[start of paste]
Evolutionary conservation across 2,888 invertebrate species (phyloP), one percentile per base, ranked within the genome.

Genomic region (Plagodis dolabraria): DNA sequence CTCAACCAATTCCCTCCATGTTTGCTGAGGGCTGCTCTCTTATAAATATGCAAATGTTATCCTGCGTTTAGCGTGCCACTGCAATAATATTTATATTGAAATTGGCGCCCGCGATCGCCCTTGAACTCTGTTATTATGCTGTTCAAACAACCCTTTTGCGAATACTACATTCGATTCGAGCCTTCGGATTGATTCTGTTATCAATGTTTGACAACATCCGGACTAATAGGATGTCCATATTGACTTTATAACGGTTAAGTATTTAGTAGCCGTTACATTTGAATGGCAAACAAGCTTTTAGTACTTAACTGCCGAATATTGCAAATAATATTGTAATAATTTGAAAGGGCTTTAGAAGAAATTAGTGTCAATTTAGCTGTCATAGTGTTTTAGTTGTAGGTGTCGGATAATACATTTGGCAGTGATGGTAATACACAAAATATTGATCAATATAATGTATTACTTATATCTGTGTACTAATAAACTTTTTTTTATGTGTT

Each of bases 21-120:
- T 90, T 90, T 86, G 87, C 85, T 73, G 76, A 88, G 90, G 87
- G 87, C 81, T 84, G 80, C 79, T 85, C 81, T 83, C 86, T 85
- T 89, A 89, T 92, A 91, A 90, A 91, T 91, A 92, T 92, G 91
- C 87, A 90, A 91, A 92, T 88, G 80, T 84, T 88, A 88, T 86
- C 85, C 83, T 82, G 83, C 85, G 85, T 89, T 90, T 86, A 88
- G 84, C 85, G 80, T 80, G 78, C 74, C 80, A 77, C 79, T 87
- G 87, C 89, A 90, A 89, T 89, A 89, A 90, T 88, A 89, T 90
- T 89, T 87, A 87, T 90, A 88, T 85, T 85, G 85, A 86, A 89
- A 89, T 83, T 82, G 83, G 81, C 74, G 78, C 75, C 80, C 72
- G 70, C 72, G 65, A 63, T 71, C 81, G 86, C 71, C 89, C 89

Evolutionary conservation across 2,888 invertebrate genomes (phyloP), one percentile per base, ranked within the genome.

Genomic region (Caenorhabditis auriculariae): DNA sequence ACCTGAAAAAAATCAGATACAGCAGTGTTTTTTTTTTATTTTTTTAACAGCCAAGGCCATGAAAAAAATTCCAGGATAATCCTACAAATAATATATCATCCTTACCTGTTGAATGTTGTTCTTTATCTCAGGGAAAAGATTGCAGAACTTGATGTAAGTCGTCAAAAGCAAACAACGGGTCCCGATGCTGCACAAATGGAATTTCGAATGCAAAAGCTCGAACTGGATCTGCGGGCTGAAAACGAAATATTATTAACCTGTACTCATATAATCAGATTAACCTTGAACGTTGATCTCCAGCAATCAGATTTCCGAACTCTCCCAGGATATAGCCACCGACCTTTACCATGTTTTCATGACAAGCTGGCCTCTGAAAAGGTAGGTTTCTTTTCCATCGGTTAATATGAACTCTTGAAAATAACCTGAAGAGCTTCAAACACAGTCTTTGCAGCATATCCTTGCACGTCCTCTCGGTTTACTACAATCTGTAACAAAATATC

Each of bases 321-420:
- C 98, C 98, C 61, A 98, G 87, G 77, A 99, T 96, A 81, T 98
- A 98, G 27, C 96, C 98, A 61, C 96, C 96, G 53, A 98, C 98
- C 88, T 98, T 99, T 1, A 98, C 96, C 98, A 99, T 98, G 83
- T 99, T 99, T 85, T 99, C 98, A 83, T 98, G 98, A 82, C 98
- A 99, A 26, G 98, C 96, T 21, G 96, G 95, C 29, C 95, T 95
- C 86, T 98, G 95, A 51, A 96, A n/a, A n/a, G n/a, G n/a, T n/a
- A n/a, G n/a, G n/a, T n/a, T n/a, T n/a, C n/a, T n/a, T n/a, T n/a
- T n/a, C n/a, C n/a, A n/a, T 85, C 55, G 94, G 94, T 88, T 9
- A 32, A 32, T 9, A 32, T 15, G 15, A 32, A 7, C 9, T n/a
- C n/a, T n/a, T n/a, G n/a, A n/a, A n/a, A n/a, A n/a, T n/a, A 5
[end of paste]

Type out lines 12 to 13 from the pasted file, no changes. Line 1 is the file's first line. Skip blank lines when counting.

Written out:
- A 89, T 83, T 82, G 83, G 81, C 74, G 78, C 75, C 80, C 72
- G 70, C 72, G 65, A 63, T 71, C 81, G 86, C 71, C 89, C 89